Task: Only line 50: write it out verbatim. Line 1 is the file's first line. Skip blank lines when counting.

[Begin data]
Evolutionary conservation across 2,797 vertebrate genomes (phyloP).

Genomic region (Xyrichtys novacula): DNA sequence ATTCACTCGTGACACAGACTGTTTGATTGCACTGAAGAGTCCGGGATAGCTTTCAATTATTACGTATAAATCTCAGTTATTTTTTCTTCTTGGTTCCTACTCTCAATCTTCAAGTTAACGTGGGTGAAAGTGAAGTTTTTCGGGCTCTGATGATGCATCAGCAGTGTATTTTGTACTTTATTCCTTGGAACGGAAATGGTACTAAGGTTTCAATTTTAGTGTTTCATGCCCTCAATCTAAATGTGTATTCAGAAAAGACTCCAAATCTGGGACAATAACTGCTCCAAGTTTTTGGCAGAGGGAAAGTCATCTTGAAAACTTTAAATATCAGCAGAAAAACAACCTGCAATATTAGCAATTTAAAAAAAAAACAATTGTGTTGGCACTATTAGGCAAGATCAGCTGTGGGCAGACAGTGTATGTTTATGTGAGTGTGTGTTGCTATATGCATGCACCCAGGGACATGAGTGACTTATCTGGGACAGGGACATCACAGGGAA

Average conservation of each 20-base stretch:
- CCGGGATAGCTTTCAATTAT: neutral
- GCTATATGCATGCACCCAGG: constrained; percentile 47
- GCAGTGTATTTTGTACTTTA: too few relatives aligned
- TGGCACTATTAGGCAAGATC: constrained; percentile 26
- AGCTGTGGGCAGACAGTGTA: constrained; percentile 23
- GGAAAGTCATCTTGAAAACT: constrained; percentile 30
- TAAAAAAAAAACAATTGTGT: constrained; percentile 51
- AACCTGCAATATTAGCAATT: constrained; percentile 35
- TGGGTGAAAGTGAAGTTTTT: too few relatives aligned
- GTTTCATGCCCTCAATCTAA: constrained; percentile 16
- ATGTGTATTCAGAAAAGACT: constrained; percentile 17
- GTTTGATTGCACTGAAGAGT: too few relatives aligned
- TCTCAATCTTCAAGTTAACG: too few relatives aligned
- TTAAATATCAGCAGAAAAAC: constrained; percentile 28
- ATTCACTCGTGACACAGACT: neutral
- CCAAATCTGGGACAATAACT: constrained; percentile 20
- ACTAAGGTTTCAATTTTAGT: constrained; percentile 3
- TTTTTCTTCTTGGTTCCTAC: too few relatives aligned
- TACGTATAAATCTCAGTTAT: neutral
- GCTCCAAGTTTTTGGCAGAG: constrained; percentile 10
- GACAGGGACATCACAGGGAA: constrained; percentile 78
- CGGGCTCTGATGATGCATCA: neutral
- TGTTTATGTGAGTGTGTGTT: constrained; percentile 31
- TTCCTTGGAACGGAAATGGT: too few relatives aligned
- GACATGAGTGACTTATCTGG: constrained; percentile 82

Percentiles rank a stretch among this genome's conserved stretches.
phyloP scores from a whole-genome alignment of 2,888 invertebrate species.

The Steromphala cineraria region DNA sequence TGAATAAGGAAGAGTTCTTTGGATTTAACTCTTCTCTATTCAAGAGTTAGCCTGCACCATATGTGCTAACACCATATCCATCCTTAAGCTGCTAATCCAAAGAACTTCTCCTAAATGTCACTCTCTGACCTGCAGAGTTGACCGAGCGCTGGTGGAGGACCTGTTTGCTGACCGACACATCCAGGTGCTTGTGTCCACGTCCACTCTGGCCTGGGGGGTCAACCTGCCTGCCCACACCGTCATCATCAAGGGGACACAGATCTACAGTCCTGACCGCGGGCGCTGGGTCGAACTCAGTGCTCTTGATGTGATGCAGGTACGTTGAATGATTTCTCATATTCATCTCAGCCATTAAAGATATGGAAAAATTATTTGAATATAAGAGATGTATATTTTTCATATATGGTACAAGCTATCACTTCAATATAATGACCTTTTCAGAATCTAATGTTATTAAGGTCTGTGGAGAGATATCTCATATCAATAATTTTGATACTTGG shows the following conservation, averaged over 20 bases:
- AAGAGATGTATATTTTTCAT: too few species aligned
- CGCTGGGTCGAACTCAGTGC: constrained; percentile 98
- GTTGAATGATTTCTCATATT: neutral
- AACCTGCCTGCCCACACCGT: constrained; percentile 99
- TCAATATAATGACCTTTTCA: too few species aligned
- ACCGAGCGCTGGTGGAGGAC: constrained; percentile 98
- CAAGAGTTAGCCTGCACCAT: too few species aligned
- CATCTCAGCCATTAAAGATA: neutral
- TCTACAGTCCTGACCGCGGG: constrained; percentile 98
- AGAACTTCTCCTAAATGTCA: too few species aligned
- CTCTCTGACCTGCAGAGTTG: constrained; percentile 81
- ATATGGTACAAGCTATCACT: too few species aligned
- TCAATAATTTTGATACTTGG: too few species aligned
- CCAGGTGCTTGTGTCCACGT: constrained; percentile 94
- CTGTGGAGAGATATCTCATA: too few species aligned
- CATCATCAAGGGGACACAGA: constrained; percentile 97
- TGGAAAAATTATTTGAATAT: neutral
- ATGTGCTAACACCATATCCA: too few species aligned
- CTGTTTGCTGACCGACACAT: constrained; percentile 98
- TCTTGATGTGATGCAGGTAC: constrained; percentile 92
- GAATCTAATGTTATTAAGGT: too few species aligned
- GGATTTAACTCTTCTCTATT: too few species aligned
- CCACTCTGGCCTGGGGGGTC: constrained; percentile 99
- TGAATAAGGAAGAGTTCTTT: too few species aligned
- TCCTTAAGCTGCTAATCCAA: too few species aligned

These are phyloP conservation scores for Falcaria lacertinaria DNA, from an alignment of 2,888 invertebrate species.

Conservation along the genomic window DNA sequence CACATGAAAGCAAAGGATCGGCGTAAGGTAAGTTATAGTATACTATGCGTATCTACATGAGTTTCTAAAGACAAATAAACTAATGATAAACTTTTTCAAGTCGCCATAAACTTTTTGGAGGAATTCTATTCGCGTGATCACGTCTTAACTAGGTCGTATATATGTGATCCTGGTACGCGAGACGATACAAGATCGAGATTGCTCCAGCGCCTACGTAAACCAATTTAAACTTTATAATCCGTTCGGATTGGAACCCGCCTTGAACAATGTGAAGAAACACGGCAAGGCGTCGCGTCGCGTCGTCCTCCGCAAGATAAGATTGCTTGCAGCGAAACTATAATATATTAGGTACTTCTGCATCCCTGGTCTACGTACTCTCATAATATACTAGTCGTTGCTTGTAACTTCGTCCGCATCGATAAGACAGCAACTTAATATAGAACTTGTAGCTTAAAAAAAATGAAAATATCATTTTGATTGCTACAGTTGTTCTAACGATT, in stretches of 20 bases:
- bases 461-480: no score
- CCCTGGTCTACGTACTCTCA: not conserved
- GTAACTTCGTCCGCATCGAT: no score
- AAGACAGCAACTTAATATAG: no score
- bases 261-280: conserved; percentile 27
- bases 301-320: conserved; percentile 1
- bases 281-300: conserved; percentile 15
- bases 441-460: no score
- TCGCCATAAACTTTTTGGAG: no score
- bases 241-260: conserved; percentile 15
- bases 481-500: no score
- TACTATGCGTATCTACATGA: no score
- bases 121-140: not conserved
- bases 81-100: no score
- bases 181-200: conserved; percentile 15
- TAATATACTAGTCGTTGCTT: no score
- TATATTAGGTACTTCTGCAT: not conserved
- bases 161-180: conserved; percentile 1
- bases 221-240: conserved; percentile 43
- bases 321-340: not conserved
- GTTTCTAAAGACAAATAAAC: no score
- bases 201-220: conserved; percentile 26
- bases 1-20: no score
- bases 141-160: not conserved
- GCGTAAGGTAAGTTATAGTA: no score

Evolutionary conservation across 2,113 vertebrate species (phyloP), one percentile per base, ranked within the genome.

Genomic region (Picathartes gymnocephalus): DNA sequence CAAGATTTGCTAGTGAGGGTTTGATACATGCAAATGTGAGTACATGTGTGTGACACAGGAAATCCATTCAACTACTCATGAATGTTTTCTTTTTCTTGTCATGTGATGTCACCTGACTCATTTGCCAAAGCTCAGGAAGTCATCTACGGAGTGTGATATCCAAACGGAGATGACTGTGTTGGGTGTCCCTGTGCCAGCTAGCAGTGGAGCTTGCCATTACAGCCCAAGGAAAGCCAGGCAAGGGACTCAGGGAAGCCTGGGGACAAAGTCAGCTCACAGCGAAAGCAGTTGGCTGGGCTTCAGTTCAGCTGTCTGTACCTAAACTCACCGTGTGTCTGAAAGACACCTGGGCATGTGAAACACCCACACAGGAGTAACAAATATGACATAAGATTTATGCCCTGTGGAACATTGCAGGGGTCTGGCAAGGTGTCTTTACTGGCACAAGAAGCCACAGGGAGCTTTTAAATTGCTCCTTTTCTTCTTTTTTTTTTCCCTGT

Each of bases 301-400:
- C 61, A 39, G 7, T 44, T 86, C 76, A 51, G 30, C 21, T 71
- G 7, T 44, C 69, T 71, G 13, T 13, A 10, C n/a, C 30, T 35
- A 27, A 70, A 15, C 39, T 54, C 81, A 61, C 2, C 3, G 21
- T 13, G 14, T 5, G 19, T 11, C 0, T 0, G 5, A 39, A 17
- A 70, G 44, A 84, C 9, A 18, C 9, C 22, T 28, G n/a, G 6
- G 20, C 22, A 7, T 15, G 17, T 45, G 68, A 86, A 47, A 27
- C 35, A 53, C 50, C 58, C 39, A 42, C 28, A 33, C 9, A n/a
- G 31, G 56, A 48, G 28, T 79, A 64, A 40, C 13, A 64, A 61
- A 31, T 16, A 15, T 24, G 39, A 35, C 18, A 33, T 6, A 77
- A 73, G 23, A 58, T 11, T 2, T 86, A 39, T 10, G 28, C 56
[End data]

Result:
- CTGTTTGCTGACCGACACAT: constrained; percentile 98